Hill: “You said it was not exact. Nowhere in those documents did it tell you there was a 6.75 percent interest tacked on to the ASF recoupment amount so it was not exact. That’s one of the reasons I’m standing here. It was not exact. … That plain language document was, in my view, the ideal document for you to spell everything out, the 6.75 percent. The ‘other factor’ phrase should have fallen by the wayside. … Since it was a plain language document, it should have been plainly explained to us what the clawback was. I think that has a lot of retirees, including myself, all up in arms because you’re taking money away from us but you’re not giving us the right to know what is all the money going for?  … I stil say that “other factors” was used as a ruse to allow you to come back at some other time to say, ‘oh, that was easy. Let’s try to get that money from them on “other factors.” ‘ “

    Hill: “Who came up with the word phrase ‘other factors?’ Who’s responsible for that?”

    Lennox: “The language that was included in all of the documents that you received was drafted initially by the city but it was heavily, heavily reviewed and edited by many, many people who represent the retirees such as the Retirement Systems counsel, the Retirees Committee counsel. We had counsel for the two largest retirees associations in the city that reviewed and comment on that. We also had counsel for the public safety unions, for AFSCME and for the UAW … I would say that those word phrases were the combination for very, very many people who were trying to make things clear and simple for the retirees.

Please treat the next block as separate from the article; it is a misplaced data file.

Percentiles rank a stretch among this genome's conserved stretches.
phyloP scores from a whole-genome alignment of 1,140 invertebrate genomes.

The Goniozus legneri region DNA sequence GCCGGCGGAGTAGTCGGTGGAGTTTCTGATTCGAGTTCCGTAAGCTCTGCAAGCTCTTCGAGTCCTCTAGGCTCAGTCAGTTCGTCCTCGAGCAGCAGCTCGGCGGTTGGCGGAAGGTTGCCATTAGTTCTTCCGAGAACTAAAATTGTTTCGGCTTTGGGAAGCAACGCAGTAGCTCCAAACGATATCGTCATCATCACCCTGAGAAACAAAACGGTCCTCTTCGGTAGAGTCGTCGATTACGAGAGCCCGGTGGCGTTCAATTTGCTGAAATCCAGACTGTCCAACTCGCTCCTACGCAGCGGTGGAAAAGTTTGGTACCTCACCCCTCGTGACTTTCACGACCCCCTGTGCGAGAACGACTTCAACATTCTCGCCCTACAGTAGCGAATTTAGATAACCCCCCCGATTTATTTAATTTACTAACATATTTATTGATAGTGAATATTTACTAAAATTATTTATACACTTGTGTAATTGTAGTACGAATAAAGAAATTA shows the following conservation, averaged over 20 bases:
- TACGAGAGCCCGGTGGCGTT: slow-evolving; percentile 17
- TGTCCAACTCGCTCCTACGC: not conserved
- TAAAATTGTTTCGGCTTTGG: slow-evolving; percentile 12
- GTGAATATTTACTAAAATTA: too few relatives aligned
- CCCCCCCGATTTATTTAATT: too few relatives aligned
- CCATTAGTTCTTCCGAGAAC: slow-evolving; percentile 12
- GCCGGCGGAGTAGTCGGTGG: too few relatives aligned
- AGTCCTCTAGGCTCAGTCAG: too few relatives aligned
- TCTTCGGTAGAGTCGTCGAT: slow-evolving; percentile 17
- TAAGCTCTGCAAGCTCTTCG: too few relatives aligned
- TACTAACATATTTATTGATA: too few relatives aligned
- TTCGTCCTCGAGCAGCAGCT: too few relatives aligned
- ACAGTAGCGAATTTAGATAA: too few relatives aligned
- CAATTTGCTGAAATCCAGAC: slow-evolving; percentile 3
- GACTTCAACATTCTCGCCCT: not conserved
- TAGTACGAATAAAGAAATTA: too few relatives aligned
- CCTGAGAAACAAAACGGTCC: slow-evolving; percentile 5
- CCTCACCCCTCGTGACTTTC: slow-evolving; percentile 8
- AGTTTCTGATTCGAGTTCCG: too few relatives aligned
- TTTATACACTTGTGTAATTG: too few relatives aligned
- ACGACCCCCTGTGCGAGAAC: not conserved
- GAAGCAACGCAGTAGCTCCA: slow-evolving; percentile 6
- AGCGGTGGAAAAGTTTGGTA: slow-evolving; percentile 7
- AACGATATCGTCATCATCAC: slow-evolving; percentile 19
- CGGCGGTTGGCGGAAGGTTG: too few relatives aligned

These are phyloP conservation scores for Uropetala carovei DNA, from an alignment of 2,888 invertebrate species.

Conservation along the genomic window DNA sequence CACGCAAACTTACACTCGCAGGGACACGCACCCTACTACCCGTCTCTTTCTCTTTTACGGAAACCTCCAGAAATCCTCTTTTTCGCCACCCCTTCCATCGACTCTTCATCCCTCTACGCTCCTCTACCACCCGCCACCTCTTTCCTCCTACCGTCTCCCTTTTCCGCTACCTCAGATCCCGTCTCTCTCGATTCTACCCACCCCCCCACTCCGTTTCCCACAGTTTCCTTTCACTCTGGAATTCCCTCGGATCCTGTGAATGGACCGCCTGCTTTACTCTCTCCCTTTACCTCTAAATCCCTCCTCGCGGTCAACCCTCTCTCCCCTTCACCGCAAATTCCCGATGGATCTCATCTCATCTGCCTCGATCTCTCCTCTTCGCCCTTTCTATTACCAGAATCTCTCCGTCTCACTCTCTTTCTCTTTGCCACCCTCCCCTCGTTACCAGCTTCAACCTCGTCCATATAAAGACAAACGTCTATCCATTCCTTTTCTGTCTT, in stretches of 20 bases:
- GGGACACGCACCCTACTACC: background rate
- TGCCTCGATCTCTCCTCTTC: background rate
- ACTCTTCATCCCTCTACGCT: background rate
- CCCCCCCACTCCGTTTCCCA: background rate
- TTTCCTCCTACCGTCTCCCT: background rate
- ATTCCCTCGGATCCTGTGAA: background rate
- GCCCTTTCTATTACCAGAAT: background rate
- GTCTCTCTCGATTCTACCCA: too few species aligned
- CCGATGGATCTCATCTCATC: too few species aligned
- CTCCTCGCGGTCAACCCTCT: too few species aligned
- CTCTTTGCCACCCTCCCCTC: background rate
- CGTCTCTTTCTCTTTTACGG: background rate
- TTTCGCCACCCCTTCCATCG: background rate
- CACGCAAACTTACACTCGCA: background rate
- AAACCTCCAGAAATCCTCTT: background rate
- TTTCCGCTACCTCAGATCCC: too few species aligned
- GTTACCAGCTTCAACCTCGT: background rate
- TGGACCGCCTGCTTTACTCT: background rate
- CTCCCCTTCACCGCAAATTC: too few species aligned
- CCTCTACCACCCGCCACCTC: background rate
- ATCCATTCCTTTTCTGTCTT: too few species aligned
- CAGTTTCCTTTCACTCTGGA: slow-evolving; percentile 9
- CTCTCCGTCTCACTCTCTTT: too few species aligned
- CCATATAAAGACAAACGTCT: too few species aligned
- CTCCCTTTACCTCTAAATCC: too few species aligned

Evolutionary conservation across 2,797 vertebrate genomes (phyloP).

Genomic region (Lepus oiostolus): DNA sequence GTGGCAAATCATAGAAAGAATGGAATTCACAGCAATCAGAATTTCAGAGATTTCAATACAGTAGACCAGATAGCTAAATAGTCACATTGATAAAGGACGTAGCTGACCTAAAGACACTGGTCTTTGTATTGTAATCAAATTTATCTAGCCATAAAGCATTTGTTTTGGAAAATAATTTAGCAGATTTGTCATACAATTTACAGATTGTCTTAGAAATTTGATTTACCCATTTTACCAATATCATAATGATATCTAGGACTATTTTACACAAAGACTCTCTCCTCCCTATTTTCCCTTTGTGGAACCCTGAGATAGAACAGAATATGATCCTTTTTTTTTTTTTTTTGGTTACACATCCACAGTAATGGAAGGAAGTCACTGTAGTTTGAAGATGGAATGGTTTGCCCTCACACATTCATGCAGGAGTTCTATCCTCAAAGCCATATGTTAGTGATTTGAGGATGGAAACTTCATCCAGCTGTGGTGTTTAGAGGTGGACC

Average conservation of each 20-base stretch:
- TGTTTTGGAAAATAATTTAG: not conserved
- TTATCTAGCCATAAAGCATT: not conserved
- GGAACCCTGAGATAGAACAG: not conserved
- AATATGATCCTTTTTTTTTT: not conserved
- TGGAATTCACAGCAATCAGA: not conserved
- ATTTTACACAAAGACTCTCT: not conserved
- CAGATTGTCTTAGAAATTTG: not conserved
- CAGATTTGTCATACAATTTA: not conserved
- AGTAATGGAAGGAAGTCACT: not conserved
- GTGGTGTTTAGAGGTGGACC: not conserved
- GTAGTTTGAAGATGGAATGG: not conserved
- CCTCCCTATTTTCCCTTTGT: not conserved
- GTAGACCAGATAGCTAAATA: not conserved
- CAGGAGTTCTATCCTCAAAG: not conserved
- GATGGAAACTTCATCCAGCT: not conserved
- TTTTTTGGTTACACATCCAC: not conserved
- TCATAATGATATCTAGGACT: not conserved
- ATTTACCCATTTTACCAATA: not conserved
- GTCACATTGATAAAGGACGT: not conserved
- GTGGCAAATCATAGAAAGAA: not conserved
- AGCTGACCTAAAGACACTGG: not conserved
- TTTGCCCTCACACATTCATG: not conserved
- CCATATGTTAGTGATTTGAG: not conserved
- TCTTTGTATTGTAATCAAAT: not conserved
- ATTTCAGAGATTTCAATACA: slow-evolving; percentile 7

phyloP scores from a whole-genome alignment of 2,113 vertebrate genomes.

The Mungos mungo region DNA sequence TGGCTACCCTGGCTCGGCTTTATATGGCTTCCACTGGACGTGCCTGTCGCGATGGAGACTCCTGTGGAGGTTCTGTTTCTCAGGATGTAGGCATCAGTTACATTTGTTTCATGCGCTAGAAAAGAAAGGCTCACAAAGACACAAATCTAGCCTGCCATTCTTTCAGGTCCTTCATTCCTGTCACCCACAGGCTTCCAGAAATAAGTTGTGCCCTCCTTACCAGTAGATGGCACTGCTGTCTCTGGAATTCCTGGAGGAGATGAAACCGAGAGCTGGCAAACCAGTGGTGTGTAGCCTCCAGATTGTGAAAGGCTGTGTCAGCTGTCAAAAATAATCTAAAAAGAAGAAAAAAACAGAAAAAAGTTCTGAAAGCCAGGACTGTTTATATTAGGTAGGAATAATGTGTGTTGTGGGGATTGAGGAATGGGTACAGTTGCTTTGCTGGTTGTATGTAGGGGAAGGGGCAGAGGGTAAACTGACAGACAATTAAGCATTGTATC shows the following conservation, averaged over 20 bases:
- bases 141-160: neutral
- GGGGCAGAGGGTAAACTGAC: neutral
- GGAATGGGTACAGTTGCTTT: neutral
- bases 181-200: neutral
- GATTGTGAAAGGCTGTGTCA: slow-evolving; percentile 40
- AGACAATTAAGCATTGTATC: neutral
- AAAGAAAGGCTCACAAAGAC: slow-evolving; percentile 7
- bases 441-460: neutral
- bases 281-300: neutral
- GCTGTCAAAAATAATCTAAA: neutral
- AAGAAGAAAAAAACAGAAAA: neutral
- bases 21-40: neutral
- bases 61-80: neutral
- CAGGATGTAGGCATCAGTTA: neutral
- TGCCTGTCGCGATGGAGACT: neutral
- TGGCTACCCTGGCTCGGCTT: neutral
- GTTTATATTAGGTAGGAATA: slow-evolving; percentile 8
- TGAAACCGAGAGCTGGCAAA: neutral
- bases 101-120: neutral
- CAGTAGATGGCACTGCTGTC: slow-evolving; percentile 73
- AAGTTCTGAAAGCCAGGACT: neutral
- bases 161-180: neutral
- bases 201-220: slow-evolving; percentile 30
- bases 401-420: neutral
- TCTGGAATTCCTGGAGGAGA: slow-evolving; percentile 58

Hill: “So you don’t know who came up with the word phrase “other factors” therefore you don’t know what “other factors” entails?”

    Lennox: “No ma’am. I said that working was … a very collaborative process to put that language you refer to in those document. I think many people had a hand in that.”

    9:45 a.m.

    The first pro se objector was Wanda Jan Hill, who criticized the lack of communication between the city and retirees about the 6.75 percent interest attached to the recoupment of some annuity savings fund monies.

    Hill wanted to question Heather Lennox, a Jones Day attorney working for the city. City attorneys objected, and Judge Steven Rhodes first had her question Emergency Manager Kevyn Orr.

    Here are excerpts of that exchange.

    Hill: “My motion was relevant to the nondisclosure of the 6.75 percent (interest rate attached to the “clawback” of Annuity Funds from some general service retirees). I don’t know how much of the workings you were involved with that information not being disclosed, but can you explain to me and the court how much involvement did you have with the 6.75 percent interest not being provided in the relevant documents that Class 11 in particular needed in order to make a sound decision?”